Control Review: Young Justice #1–6

I, Dalton Lewis, wanted to write a short review of Young Justice # 1–6 by Brian Michael Bendis and Patrick Gleason. Bendis, one of the more experienced comic book writers, started writing for DC a while ago. He is well-known for his Miles Morales stories and his crossover stories for Marvel Comics. He writes a story about a group of young heroes who are taken to Gemworld, a place where everyone’s names have something to do with gems — Amethyst is a hero teen girl who is trying to stop the villainous Lord Opal, a villain who wants…something. I don’t really know what his plan was or is and read the whole thing.

I really like the issues because the characters are interesting and worth a read. Jinny Hex shows up in the big city and is immediately pulled over for having a broken tail light and at least one gun in her car — both of which are perfectly fine, if you ask her. She is going to Metropolis on adventure. She finds it — a huge fight erupts in Metropolis, with strange people attacking and demanding a fight with Superman — a person who doesn’t show up for whatever reason. A number of other people do show up, though.

Tim Drake shows up — he’s come a long way since the days when a twelve year-old Damian Wayne beat him up to become Robin. Tim Drake has once again earned the right to be Robin and is secretly dating Stephanie Brown — whose father is still a maniacal supervillain. They take moments away from everyone and have a romance. Tim talks to Zatanna about a negative effect. He’s forgotten something, and it’s more about characters than about a MacGuffin, so that was interesting to me.

Wonder Girl shows up. She is the grand-daughter of Zeus and still totally badass and great in combat. She talks to her grandfather and assumes that something totally wrong has happened because he showed up. The discussion doesn’t have anything to do with plot, though — so once again, good. Then the characters get shoved into Gemworld and locked up — along with Teen Lantern, who is not yet a teenager in a fit of irony.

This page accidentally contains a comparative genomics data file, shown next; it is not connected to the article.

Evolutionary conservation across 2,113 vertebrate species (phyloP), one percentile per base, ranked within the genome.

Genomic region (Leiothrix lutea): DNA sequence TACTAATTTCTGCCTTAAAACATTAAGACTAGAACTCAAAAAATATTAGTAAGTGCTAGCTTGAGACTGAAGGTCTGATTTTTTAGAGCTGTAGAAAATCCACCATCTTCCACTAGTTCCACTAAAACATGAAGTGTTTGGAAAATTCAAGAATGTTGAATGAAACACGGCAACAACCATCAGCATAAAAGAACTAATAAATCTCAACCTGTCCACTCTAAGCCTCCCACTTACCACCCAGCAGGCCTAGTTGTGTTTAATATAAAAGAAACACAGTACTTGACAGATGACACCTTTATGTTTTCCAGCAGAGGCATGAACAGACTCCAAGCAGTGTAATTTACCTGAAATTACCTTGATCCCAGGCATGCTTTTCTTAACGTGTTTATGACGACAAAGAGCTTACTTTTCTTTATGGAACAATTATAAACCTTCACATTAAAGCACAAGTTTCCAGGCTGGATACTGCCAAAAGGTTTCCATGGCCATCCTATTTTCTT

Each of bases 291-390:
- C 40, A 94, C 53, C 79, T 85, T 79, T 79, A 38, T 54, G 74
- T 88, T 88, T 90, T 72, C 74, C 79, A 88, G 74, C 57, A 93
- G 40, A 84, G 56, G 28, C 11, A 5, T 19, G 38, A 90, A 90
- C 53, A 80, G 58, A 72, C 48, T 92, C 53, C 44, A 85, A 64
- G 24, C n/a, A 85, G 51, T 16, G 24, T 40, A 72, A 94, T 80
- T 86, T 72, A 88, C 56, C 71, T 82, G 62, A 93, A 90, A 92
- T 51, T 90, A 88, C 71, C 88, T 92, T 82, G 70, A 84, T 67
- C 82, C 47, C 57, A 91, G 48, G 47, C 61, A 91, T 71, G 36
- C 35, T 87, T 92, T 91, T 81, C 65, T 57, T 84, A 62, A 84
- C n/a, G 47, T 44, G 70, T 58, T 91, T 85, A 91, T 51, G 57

Conner Kent and Bart Allen also meet in Gemworld, and Conner has a big secret. They try to fight to rescue their friends and go after the villainous Lord Opal. Conner is a young man who ignores class learning and wants to live life instead of learning about it. That is admirable but mistaken, if you ask me. Still, he is an interesting character who I’ve liked for a long time, and I’m glad that he’s back doing something and not just shelved.

I hadn’t read a comic book in a very long time, and this one hit the spot. It was fun and entertaining to watch some passionate young people who are old friends reunite and live new adventures together. I thought that reading a comic was something that I had forgotten or lost or no longer did, and that was a mistake. I want to go back into reading more. If you want me to review more comics, simply let me know in the comments here or on Facebook. To my loyal readers — thanks for reading my work. It means something to me.

Thanks, and take care, friends.

Dalton Lewis wrote a fantasy novel about a group of young philosophers.